Deadly School Shooting In Parkland COMPLETE COVERAGEPHOTOS
By Gary Nelson

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MIAMI (CBSMiami) — A mother arrested and accused of failing to get help for her 1-year-old who later died has lost custody of her other children.

In family court Friday, Judge Emilios Dimitrius ordered Christina Hurt’s five remaining children placed in the custody of the Department of Children and Families (DCF).

He granted visitation to their father, Taboris Coley, who was not married to and did not live with her.

This after Hurt’s 1-year-old boy was severely burned in a bath and later died from his injuries.

Hurt, who is charged with aggravated manslaughter, was ordered to be held on a 20,000 bond.

According to police, Hurt was taking the trash out at her home in the 12000 block of SW 217th Street in Goulds when her 10-year-old daughter attempted to bathe the baby, but another child, 4-years-old, turned the water to scalding hot.

The baby was severely burned from his torso to his toes.

Instead of seeking medical attention, police say, the mother called friends instead and tried home medical remedies.

The reason she didn’t get medical help, she told police: She didn’t want to lose custody of her children. Instead, she gave the baby — who threw up several times during the night — Tylenol and juice, according to the report.

On Thursday morning, she took her other children to school and then went to her friend’s home in Goulds, police said. She told police her baby was lethargic.

At about 11 a.m. the baby stopped breathing, according to the report. That’s when she took him outside and placed him on a mattress in the yard.

”We heard screams and hollering. My brother ran over to try to help with the situation, and found the baby, the one-year-old was lying on a dirty mattress, outside in the yard on a dirty, nasty mattress,” said neighbor Molita Cunningham.

Cunningham says it was her brother Randy Joseph who administered CPR until fire rescue arrived.

“And when the paramedic came, they zip his zipper jumper down. The paramedic said ‘Oh my god.’ I said ‘what the hell’,” recalled Joseph.

“She’s telling me, ‘Please save my baby. I do not want to go back to jail,” said Joseph.

The Department of Children and Families has investigated Hurt in the past for child neglect and she lost custody of her children.

According to a report at that time, she also failed to seek medical attention after another child fell off a bed and suffered a fractured skull.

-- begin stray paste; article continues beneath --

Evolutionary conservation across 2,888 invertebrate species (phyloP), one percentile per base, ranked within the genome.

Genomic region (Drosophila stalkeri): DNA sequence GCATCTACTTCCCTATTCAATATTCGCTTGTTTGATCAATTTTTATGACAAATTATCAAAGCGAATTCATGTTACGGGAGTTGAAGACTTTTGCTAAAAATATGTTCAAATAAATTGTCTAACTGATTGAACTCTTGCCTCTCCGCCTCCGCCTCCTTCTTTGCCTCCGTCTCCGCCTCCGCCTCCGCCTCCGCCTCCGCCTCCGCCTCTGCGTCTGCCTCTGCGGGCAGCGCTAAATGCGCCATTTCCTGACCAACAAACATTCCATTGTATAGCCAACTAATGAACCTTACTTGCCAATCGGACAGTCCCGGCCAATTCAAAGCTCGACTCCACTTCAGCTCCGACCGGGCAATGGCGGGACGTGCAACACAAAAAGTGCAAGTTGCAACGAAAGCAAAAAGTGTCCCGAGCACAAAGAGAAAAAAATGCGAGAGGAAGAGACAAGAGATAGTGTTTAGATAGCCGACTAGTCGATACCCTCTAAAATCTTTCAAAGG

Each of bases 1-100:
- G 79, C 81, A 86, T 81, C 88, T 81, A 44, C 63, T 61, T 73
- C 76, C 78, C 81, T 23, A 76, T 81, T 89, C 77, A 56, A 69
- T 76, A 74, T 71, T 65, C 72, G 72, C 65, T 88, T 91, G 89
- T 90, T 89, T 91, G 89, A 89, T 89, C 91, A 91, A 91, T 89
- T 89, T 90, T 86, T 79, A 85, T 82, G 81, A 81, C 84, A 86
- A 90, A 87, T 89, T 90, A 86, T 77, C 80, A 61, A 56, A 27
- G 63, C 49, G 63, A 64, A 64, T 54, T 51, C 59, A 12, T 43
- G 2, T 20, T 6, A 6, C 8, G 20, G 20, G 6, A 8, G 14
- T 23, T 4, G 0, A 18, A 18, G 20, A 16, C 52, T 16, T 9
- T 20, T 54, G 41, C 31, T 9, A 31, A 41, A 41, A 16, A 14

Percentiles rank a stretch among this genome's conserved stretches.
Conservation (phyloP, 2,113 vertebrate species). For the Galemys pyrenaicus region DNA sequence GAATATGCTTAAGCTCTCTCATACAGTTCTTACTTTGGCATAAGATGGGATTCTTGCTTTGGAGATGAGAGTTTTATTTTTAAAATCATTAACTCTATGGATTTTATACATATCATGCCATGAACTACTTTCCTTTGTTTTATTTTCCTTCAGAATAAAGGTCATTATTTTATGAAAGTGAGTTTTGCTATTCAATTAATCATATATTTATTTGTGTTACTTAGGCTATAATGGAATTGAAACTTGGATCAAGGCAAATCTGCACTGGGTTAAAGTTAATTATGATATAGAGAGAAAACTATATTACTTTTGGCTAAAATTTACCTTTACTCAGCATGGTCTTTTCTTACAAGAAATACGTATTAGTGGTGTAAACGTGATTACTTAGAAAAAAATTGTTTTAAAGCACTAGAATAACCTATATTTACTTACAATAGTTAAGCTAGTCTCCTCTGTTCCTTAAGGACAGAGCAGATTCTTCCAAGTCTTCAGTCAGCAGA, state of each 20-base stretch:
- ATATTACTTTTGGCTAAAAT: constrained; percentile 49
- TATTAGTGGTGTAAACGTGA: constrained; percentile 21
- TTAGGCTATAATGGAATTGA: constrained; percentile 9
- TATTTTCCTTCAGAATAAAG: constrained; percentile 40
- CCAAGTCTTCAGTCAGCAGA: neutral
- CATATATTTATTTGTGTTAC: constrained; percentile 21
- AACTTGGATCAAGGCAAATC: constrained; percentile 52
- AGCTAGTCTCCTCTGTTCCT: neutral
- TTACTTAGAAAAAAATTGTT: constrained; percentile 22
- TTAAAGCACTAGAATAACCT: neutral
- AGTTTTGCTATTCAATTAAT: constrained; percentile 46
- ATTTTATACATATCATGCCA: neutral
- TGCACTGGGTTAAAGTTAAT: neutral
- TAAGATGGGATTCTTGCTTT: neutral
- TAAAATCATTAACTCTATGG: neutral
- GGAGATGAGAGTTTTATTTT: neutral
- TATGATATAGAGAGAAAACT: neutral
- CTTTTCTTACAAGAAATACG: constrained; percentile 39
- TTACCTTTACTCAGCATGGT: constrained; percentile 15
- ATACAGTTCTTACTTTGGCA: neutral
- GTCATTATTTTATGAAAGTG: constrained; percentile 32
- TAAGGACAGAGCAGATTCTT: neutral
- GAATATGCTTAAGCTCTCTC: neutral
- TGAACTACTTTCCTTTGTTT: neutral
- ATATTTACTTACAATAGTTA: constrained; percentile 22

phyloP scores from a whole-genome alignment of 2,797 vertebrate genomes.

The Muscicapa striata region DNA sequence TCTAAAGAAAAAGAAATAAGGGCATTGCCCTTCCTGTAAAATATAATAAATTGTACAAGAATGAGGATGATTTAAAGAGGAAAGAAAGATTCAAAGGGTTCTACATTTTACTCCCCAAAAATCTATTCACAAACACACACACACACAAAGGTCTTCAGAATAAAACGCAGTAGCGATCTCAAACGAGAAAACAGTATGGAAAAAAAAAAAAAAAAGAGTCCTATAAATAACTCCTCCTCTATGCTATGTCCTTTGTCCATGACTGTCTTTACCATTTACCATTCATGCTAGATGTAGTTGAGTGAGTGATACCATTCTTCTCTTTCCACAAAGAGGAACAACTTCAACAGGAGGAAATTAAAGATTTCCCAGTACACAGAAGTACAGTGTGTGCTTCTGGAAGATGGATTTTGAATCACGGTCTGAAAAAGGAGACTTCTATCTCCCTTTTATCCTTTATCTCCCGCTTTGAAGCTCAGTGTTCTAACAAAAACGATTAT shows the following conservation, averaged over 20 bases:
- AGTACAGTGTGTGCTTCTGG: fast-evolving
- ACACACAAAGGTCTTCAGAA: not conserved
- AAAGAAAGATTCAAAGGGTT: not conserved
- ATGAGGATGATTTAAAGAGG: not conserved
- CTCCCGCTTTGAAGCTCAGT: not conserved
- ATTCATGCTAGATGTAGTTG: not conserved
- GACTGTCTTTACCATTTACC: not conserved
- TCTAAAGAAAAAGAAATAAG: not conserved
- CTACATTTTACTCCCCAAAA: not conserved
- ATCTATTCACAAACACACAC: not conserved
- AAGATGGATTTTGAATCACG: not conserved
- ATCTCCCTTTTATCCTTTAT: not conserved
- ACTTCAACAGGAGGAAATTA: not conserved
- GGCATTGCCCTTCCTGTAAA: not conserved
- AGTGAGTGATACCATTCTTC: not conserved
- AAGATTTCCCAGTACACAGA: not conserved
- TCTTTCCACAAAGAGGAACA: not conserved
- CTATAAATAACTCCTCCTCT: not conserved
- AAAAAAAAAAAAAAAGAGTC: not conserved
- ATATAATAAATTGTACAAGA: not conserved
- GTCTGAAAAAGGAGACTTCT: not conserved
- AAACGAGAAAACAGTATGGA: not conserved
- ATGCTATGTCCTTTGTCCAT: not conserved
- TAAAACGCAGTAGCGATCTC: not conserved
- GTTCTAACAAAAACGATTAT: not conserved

Neighbors described Hurt as a devoted mother.

“That had to be an accident,” said Clare Dean. “She panicked. She panicked because she didn’t want to lose her kids again. She don’t deserve jail, imagine that she lost her baby and now prison. That’s a lot to bear.”

The Department of Children and Families issued a statement in the case saying,

“We are absolutely appalled by the alleged actions that lead to the tragic loss of this child. My heart breaks for him as his last moments were spent in agony because of a failure to seek immediate medical attention. No child deserves to go through this. DCF is providing the child’s siblings a safe home and care as they grieve the loss of their brother.”

Even Florida Governor Rick Scott joined in the discussion and calling for an improvement in child welfare laws.

“This is gut-wrenching and absolutely heartbreaking. At every level of this process and for every person which takes part in gathering information and making these life-changing decisions – we must do better. When we look at families involved in the child welfare system, we must demand that parents are truly involved in every step along the way and actively and immediately engaging in any services the court has mandated or DCF has recommended. If that’s not the case, they must be held accountable. I urge the Legislature to review current laws surrounding the child welfare system and work with DCF on recommendations on how we can continue to strengthen this process. The best interest of a child must be held with higher importance than the interest of anyone else. We can never stop fighting to keep children safe,” wrote Gov. Scott in a statement.

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